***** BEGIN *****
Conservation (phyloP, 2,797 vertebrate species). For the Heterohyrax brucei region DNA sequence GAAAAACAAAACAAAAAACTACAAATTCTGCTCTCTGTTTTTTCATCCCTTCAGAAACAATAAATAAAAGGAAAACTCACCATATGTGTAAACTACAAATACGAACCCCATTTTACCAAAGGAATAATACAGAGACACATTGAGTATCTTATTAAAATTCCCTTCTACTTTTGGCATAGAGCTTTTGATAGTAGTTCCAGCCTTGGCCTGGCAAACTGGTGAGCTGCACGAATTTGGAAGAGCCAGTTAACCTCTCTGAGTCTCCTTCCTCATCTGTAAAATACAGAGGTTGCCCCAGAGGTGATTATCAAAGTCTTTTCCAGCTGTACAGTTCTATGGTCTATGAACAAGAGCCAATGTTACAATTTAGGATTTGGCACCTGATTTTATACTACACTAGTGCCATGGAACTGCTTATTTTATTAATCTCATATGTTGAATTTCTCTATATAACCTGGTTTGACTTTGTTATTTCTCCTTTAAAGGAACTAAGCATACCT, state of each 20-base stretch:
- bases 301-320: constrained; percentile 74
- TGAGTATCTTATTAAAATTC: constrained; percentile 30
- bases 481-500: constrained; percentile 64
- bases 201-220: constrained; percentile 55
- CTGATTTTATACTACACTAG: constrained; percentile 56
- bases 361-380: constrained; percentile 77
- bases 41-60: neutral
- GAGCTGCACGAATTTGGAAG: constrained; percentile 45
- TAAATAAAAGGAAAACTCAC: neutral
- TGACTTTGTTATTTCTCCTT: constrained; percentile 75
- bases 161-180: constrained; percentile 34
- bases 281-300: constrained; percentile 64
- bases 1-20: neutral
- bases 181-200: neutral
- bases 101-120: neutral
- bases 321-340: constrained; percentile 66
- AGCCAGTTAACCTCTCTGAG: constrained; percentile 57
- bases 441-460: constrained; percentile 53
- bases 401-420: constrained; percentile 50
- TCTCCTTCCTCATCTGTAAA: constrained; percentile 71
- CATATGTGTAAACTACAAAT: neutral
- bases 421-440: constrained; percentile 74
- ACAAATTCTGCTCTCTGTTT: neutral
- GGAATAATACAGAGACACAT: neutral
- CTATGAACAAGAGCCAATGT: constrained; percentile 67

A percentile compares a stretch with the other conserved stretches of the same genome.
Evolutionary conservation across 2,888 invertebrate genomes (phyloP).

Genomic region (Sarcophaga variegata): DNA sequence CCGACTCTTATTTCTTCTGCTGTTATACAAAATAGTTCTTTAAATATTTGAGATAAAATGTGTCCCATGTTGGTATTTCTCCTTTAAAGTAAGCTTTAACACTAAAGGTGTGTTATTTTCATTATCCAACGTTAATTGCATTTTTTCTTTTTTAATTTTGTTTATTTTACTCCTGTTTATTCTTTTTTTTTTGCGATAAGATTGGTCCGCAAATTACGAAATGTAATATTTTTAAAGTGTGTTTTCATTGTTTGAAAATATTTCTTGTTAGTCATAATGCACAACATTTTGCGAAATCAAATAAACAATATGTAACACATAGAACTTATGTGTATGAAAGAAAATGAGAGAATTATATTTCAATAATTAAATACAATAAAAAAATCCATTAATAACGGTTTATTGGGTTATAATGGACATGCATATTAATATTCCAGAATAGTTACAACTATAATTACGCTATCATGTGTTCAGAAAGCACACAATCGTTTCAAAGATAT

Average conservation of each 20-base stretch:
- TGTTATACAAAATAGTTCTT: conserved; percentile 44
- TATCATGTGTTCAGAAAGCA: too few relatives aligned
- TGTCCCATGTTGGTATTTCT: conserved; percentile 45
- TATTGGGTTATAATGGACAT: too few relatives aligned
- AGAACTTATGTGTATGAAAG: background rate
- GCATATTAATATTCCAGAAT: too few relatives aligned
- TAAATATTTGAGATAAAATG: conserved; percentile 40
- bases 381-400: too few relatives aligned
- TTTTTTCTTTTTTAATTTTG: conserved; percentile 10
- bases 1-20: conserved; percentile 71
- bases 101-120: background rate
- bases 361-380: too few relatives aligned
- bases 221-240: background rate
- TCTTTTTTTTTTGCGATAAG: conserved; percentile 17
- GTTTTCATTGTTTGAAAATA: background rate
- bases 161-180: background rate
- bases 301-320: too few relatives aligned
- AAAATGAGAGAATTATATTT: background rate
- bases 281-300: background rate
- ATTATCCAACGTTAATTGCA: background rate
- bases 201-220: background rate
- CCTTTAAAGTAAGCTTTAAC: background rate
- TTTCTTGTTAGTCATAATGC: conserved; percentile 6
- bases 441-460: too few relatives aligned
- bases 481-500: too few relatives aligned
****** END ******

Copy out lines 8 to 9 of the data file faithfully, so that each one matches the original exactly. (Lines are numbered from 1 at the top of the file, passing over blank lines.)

- bases 41-60: neutral
- GAGCTGCACGAATTTGGAAG: constrained; percentile 45